Sometimes the album title threatens to say it all. In the case of NYC quintet, Midnight Spin, the full-pelt opener to Dont Let Me Sleep suggests you wont need to reach for an energy drink to stay out of the land of nod, but rather put this record on repeat. Lion Run hurtles along in a flurry of urgent riffs, flailing drums and Mike Corbetts school-of-rock vocal. With the first song dispatched well short of three minutes, youre all set to be non-drowsy until track 12. Then subtlety sets in with the moody Conchis Bliss, a song that recalls album producer Justin Gerrishs work with The Strokes.
Further into the record, light and shade emerges to balance the bands obvious punk and metal influences and helps establish Midnight Spins debut as an accomplished work. Many of the songs evoke an after-hours city and reek of dawns ushered into a basement studio. Images of the night and bleary-eyed recording sessions pervade them and come together in the impassioned title track in which Corbett petitions: Dont let me sleep / Prop me up one more time. Blessed with a standout melody, a big chorus, and sprinkled with economical guitar fills, the song is destined to be a true crowd-pleaser.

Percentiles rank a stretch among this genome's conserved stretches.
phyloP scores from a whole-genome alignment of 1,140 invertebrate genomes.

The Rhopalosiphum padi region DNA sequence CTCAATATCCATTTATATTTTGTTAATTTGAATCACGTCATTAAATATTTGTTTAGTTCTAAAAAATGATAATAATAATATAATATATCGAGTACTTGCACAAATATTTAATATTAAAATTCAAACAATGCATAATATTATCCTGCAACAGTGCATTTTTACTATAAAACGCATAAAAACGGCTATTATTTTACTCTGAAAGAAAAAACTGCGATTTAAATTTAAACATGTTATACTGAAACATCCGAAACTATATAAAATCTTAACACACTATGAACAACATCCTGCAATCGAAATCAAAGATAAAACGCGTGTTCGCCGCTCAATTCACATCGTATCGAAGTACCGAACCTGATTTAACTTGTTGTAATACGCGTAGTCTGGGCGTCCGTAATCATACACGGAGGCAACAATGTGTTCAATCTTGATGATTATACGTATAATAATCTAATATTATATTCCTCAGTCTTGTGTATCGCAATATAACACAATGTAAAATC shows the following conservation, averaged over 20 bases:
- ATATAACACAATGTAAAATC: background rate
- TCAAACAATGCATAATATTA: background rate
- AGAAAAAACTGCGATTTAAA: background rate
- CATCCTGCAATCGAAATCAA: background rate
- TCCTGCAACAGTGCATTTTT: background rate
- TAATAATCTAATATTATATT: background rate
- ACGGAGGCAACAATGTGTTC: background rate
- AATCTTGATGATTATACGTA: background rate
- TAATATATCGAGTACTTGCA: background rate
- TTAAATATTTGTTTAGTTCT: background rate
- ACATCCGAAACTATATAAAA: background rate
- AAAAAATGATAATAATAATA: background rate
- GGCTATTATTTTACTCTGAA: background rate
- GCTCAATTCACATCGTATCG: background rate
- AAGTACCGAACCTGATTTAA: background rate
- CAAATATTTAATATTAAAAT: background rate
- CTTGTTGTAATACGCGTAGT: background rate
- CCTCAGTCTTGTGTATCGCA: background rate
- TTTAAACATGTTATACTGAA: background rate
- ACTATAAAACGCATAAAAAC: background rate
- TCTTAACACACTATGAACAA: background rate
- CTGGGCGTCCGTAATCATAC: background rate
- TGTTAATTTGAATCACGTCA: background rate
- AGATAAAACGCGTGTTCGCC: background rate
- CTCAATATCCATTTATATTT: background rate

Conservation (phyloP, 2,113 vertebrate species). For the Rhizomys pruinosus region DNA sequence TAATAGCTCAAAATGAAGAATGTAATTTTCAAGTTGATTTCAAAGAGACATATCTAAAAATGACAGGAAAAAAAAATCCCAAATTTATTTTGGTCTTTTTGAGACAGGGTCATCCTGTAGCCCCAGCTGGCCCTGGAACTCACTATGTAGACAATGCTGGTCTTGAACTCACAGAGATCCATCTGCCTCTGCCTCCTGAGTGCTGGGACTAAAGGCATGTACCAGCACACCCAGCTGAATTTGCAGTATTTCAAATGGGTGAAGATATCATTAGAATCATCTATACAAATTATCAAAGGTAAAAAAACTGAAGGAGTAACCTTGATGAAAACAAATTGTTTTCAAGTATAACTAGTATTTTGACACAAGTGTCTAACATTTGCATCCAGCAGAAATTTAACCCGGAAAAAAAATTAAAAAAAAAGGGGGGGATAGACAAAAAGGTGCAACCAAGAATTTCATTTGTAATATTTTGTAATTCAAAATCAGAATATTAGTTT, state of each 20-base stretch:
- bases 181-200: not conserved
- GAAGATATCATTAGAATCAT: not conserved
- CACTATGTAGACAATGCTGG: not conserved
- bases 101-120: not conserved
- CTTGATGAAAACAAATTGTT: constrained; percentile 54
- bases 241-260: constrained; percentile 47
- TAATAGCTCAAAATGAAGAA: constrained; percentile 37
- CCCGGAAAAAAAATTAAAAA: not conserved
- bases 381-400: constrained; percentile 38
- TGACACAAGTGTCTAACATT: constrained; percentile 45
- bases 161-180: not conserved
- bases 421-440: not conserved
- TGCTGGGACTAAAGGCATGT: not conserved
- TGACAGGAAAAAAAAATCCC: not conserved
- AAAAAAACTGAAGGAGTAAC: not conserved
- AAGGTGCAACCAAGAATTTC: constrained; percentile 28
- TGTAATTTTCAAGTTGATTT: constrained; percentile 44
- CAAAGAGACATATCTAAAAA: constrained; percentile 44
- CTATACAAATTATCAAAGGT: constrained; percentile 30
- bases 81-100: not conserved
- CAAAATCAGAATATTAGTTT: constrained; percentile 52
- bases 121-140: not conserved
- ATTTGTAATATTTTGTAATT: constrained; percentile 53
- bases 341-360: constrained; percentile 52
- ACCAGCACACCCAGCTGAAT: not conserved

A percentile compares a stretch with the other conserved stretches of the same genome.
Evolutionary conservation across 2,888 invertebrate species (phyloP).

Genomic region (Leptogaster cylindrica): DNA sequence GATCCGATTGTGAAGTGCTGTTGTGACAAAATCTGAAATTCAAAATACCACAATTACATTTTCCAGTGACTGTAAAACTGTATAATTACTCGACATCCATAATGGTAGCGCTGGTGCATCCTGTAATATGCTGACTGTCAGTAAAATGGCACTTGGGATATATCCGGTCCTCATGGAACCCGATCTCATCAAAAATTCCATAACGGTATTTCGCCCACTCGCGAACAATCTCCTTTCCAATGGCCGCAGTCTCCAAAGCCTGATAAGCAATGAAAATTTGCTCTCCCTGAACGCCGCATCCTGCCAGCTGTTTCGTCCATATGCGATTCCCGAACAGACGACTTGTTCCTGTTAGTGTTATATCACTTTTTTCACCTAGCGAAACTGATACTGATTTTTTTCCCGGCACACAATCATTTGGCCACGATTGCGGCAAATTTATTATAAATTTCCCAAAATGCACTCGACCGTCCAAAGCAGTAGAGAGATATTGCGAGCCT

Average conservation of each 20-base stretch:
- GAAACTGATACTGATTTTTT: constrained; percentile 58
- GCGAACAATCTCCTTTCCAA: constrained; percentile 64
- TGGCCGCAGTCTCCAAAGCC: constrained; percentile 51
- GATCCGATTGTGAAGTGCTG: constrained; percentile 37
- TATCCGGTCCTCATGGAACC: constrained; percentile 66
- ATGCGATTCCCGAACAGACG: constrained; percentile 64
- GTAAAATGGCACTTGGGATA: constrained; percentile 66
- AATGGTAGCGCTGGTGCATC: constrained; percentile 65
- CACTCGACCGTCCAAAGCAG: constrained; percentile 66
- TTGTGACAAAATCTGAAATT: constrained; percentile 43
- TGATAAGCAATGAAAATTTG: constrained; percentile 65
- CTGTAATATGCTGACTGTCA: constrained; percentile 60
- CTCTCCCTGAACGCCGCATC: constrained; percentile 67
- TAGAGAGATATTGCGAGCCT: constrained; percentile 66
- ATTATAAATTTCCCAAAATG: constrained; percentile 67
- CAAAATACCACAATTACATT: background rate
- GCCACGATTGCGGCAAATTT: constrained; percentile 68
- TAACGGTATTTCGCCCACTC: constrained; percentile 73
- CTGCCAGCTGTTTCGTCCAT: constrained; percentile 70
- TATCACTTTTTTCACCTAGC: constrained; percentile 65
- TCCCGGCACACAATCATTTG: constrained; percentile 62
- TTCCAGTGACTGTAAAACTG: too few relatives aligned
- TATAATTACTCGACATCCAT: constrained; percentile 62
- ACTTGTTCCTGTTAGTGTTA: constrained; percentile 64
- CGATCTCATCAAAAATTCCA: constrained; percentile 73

There are also unexpected treats, not least in the Beatles-like melody lines and wistful lyrics of a pace-changing song like Aeria: I listened for the radio to let me know the world was still alive. Jeremy Cohens old school keyboards that skilfully fill out much of the record really shine here too. That a song as gentle and considered as Aeria can live comfortably alongside the pure metal riffing of Animal and driving hooks of Reagan Babies says a lot about the versatility of this band. Those early suspicions of simple adrenaline rush are replaced by a sense that Midnight Spin can deliver more than just kicks.
Essential tracks: Dont Let Me Sleep, Conchis Bliss, and Aeria